From my perspective, lululemon’s fan base is a huge part of how they became what they are today. From getting excited over the latest product drops, to helping each other out with try-on reviews, to buying and selling from each other, the lululemon community is extremely vibrant. For me personally, the online community of lululemon fans is a huge reason why I got so deep into the world of lululemon. It took me from simply being interested in lululemon to being a voracious consumer. I’m sure I’m not the only one for whom that’s true.
Be supportive of a community where people talk about your brand and share their love of what you create. Even if it’s not all roses and rainbows talking about how great your brand is all the time, the presence of a community in the first place is invaluable (not to mention, it can be a source of incredible customer insight). Sharing those experiences and opinions with others has a way of drawing us in and deepening our love for a brand.
4 | Make clothes for working out
No, really for working out. Gear should be able to perform well for more than just running errands and going to brunch.
I’m always surprised at the number of styles I try that omit an important technical detail (or several). Yes, style is important to us, and I love being able to wear my workout clothes casually, but style shouldn’t come at the expense of function. Although we might make an exception for a style or color we really love, a brand isn’t going to occupy an elite position in our closets if it doesn’t absolutely nail the technical side.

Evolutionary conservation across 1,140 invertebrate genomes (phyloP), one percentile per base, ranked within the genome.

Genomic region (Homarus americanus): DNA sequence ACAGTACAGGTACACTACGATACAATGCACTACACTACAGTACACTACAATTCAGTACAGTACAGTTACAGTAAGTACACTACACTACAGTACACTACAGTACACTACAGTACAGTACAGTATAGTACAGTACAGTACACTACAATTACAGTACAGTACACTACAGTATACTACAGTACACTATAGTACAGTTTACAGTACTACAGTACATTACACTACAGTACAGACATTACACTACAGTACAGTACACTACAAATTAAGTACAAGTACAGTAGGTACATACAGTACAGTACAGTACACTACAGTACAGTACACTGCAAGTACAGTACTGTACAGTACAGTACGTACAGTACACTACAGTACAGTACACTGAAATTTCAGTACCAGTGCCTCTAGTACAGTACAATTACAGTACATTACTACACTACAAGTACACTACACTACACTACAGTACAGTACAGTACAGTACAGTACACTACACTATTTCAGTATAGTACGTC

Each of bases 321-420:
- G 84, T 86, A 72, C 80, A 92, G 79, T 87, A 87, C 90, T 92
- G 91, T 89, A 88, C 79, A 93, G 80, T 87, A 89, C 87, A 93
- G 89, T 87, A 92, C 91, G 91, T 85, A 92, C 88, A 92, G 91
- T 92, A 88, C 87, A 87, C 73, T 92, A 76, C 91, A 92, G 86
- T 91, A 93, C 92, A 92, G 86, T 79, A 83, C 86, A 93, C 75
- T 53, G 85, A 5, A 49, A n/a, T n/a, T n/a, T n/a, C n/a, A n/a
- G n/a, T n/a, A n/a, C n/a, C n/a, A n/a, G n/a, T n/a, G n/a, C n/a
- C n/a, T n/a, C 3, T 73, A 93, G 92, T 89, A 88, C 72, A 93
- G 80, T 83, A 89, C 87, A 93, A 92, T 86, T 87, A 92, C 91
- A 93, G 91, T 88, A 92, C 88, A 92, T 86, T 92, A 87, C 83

Here are a few things this might mean. First off, use fabrics that can withstand the activity they’re intended for. I expect my clothes to be able to withstand serious fitness (which isn’t always delicate!), not just sitting around at home on the couch. Use flat seams. Sew in a gusset. Make a bra that supports more than just smaller busts through a long run. Cleverly place pockets on styles that might need them. Add zippers or reflectivity where it makes sense. Better yet, come up with something completely and totally new that we’ve never seen before. If there’s one thing lululemon has taught us, it’s that clever function and style are not mutually exclusive.
5 | Product flaws are not our fault
Here’s another one that should be obvious, but sadly, apparently is not. Lulu has struggled with this plenty of times themselves, and it has a big impact.
It’s a terrible tactic to imply that we did something wrong and that’s why your product didn’t work out. Don’t tell us the sheerness is because we’re in the wrong size. Or worse, that your pants are sheer because we’re not supposed to bend over in them (what?!). Don’t tell us your pants fell apart because we must not know how to treat them and how to wash them. Even if you’re right, there are better ways to help the customer have a good experience and love your brand that don’t involve condescension or blame-shifting. Take note of the service recovery paradox.
6 | Create a brand that makes us feel things
When I first started shopping for lululemon years ago, it had a strong effect on me. Their imagery drew me in–in fact, I wrote a whole post on lululemon’s use of imagery and branding. The subtle message I heard was “girls who wear our clothes are healthy, stylish, balanced, and glowing”. Those were all things I wanted to be, so I pined after lulu because not only were the clothes cute and good quality, it was symbolic of the kind of life that I wanted to build for myself. And indeed, when I bought my first few pieces, they gave me an undeniable spring in my step.
It might sound incredibly lame, but branding works. Don’t just sell products. Create an experience that makes us crave what you’re offering. The identity behind lulu is so powerful and meaningful that I’ve literally seen people with tattoos of lulu’s logo. Lululemon’s leadership harps on “brand experience” all the time, and while sometimes it’s couched in incredibly cheesy terms, the underlying concept is vital.